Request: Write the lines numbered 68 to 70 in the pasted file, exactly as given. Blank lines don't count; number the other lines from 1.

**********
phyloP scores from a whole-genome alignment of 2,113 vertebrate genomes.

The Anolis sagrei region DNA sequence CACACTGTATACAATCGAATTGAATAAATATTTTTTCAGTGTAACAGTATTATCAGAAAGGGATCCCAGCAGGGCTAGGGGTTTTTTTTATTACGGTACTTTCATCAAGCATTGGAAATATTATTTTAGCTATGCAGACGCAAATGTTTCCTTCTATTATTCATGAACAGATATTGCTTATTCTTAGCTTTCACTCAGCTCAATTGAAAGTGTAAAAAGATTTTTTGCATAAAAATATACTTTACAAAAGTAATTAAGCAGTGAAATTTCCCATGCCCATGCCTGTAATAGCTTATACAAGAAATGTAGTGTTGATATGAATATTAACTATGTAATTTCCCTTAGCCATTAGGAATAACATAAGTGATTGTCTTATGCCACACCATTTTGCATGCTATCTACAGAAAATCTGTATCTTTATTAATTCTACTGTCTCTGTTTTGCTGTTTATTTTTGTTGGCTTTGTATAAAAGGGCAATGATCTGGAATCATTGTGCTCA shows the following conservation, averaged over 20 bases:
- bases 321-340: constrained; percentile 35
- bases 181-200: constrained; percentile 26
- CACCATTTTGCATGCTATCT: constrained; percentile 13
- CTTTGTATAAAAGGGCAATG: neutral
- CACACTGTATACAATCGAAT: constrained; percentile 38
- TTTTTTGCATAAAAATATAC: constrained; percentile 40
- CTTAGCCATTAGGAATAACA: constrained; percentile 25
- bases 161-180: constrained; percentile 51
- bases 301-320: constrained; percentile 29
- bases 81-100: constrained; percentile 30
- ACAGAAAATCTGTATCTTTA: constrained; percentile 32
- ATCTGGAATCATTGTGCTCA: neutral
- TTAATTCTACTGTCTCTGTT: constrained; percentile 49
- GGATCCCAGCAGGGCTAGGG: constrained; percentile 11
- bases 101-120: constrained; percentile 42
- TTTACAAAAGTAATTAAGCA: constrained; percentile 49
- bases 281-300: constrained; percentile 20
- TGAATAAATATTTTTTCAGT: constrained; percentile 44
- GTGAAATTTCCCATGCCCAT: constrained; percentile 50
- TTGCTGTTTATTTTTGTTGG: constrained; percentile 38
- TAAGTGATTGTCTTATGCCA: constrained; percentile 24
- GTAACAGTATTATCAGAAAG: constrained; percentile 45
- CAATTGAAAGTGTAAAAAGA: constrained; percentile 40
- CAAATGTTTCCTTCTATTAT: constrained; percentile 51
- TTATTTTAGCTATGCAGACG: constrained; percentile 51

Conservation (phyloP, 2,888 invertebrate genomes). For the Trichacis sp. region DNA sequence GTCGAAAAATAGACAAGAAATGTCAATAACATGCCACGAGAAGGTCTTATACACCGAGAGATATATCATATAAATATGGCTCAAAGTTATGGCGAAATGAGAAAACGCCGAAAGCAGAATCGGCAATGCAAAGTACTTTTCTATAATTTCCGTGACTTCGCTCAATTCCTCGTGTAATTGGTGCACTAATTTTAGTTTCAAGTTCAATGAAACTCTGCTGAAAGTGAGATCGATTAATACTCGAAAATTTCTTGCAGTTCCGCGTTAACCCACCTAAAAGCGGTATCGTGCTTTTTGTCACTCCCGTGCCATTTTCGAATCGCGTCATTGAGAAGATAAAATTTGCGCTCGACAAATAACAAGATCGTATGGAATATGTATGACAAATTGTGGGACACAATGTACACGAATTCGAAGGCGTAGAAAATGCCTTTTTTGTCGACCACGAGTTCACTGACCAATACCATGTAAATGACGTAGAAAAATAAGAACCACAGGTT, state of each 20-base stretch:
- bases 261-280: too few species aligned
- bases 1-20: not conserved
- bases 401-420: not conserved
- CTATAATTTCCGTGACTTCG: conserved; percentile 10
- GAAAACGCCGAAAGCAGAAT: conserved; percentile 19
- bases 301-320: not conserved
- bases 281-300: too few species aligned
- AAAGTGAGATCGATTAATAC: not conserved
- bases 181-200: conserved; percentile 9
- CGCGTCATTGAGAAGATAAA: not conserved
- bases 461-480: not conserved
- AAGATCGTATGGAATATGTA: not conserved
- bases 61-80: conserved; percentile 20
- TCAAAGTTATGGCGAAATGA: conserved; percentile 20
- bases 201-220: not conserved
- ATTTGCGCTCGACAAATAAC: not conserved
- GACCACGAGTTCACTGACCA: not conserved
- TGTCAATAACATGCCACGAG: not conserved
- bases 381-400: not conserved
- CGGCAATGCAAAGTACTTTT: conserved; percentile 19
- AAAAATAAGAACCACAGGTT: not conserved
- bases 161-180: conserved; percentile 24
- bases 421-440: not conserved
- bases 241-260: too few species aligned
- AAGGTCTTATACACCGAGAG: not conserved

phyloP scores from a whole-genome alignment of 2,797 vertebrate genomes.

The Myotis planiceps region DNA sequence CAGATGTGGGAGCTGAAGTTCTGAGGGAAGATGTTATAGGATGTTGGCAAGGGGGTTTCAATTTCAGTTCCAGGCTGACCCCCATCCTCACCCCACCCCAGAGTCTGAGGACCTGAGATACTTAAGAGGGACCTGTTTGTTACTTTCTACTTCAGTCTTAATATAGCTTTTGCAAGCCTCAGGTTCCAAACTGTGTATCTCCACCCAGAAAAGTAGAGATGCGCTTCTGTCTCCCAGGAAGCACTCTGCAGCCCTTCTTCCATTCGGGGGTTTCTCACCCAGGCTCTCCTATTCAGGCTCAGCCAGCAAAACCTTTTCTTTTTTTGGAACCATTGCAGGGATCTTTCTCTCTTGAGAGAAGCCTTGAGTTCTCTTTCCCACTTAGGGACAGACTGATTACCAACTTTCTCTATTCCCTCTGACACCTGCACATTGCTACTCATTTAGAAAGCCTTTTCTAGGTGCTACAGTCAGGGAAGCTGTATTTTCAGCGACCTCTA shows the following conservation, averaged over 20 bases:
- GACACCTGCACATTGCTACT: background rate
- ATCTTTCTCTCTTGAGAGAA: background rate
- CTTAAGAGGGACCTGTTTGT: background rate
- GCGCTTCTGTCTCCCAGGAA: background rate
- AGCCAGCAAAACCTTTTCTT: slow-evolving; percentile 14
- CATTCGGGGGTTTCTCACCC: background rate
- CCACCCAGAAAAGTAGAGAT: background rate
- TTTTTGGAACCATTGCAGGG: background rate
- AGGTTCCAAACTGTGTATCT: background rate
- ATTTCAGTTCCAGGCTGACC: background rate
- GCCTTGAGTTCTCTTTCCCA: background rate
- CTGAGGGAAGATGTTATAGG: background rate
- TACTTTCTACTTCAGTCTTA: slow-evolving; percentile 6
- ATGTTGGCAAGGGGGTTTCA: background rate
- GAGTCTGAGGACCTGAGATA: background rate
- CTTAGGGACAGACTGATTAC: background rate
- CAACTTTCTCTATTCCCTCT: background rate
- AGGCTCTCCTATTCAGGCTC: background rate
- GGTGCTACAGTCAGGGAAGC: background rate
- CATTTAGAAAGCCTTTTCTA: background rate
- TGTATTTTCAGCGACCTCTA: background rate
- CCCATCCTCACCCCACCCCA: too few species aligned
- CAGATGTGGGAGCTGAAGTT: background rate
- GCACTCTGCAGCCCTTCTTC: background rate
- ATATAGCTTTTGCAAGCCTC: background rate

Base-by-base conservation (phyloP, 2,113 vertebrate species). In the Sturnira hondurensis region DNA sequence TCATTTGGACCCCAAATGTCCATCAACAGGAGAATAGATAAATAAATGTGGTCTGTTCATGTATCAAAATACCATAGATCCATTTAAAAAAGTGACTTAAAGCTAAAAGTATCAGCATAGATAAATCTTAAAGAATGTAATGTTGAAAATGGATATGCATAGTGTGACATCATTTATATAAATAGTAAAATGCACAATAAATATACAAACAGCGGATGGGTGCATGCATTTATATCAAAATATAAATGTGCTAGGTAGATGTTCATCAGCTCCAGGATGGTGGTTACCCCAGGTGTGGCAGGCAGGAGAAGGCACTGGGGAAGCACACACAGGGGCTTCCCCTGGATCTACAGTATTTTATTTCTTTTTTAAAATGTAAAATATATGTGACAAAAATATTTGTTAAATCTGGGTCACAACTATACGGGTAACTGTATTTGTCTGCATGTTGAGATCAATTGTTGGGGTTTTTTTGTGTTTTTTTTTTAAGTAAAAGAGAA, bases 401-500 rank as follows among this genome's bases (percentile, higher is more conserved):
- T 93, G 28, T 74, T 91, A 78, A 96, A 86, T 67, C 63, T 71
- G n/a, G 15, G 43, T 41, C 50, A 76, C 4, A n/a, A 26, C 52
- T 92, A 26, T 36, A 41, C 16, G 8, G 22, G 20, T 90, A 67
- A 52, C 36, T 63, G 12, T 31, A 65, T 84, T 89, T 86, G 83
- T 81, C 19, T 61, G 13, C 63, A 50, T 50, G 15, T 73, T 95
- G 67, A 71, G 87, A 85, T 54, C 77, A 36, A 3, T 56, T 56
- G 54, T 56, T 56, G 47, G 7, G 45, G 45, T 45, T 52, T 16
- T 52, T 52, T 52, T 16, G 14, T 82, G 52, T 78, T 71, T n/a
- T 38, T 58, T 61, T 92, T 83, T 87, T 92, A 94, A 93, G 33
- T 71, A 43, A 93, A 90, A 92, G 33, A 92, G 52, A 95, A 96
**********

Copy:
- TACTTTCTACTTCAGTCTTA: slow-evolving; percentile 6
- ATGTTGGCAAGGGGGTTTCA: background rate
- GAGTCTGAGGACCTGAGATA: background rate